There is something wonderful about eating a young lamb when you had cared for it since inception. I ensured it’s happy, carefree, grass fed existence. I clipped hooves, rotated paddocks, and kept it healthy (organically). It was killed humanely and butchered by a bona fide butcher.
Mrs BYF did justice to the lamb by roasting the joint to perfection.
Preheat the oven on the hottest setting, leave at this setting for 30 min before putting the meat in. 1 lamb forequarter – as much peeled garlic as you like – a few sprigs of fresh rosemary, olive oil, a few organic lemons and salt One hour before cooking, brush the joint with oil, put a bit of oil in the oven pan. Make holes all over and stick the garlic cloves down as far as possible. I find that keeping the knife in and twisting it slightly to create a small gap so one can slide the garlic down the blade stops the garlic from popping out. Break the Rosemary in to 2 cm pieces and stick them all over as well. Put the meat in the oven and leave the high setting for 10 minutes then turn the heat down to 180C for about 2 hours.
A dear friend gave us four abalones. We have not often cooked this before but we knew that we could not mess this up. Many videos were watched, shockingly some recipes included so many additives that one could replace the abalone with just about anything and not notice. Mrs BYF’s simple effort was absolutely delicious so here is the recipe:
Firstly, lock all the doors so no one can come in and share. Then tenderise the abalone by beating it with as mallet or, go the dramatic African way by tying it in a tea towel and smashing it repeatedly on the back step. Both ways worked beautifully.
Heat a large cast iron skillet
4 Abalones tenderised and sliced in 2cm thick slices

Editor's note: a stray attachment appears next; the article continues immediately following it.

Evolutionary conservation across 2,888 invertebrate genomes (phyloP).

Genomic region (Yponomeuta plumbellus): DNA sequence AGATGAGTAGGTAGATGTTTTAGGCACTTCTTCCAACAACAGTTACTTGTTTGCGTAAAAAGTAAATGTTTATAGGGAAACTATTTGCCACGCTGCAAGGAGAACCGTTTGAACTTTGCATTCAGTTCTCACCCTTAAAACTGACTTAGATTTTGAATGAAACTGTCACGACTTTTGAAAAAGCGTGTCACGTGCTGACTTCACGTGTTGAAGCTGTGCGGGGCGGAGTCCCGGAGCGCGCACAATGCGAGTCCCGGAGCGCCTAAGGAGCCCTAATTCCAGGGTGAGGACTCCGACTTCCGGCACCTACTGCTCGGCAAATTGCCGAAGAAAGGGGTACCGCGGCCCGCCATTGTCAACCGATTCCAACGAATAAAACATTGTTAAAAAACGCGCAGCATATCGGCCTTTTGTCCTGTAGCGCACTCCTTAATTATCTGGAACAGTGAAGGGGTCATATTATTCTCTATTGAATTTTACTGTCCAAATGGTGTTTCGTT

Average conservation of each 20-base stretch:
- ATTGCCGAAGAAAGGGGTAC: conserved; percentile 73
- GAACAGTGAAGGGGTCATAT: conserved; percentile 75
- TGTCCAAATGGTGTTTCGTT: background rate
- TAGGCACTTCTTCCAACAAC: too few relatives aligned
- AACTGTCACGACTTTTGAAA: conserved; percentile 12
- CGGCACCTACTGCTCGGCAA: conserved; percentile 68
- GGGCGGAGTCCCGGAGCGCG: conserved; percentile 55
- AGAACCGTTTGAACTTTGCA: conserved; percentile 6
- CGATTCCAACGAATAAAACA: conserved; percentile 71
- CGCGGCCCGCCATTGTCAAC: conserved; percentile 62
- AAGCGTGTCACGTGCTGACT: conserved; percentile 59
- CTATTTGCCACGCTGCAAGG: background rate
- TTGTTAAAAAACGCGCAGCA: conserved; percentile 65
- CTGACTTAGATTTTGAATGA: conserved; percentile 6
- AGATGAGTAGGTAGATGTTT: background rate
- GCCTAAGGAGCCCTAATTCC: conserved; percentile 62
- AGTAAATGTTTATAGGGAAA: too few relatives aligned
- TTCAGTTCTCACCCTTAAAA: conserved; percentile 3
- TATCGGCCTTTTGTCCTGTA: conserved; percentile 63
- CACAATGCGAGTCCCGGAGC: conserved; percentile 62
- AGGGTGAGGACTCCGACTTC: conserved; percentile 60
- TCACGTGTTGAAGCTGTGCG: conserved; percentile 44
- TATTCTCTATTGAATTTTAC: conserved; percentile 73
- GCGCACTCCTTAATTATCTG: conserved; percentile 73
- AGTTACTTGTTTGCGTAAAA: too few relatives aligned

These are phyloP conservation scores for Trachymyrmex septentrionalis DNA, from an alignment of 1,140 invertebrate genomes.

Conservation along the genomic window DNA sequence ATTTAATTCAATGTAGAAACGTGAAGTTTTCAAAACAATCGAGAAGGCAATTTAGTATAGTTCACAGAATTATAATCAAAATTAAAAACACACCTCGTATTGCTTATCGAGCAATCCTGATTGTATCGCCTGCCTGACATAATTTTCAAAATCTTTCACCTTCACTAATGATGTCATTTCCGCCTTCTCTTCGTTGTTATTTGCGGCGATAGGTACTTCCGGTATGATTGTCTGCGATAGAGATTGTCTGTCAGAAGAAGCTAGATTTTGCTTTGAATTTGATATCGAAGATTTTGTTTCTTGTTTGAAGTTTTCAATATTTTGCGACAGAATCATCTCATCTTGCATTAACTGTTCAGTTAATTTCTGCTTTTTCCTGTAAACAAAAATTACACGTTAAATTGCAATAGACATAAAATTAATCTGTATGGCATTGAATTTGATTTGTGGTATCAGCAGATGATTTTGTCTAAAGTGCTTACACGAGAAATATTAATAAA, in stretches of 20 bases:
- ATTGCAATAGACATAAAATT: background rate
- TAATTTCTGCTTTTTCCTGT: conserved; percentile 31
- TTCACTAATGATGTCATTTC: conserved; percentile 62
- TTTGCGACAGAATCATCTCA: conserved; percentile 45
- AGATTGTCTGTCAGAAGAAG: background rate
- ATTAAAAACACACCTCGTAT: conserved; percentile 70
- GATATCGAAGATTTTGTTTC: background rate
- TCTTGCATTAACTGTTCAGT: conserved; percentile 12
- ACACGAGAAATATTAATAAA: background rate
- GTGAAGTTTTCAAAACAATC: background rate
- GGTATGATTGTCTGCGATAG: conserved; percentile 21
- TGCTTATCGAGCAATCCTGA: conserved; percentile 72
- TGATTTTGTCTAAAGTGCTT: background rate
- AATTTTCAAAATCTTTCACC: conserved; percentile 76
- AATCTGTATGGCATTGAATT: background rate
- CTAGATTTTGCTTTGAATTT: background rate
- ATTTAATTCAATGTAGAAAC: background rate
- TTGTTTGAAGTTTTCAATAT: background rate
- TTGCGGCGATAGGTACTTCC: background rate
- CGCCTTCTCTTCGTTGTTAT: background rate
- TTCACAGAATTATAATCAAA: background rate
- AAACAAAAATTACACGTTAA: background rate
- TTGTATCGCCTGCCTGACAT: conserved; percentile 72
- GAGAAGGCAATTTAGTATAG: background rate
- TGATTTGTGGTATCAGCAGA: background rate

2 Cloves garlic chopped
Handful of parsley
No salt was needed, so don’t be tempted lest the abalone goes tough
Melt the butter in the hot pan and add the garlic, then the abalone. Stir the abalone turning it over a few times and fry for about 2 minutes. The result was lovely soft abalone that tasted of the sea. We like raw fish so if some of it was a bit underdone we were happy. We ate it sprinkled with parsley, on saffron rice and with a fresh salad from the garden.
We opened a bottle (or two) of wonderful Prosecco for the occasion. After lunch we had to have a nap.
Even though I am not a loyal KFC customer, I know lots of people who are (Obviously not close friends of mine). When I stumbled upon an Italian food site claiming to have “acquired” the famous KFC recipe (tongue in cheek off course from the Italians) and disclosed it all on their page, I was interested. I am often asked how to cook rabbit as I have AMPLE supplies in my freezer, my standard answer always is that you can cook it in any way you cook chicken. Having made the connection between chicken and rabbit and having the secret recipe at hand, I was determined to try some KFR (Kentucky Fried Rabbit) or DFR (Dunedin Fried Rabbit) in my mission to eat every one of these NZ PESTS!!!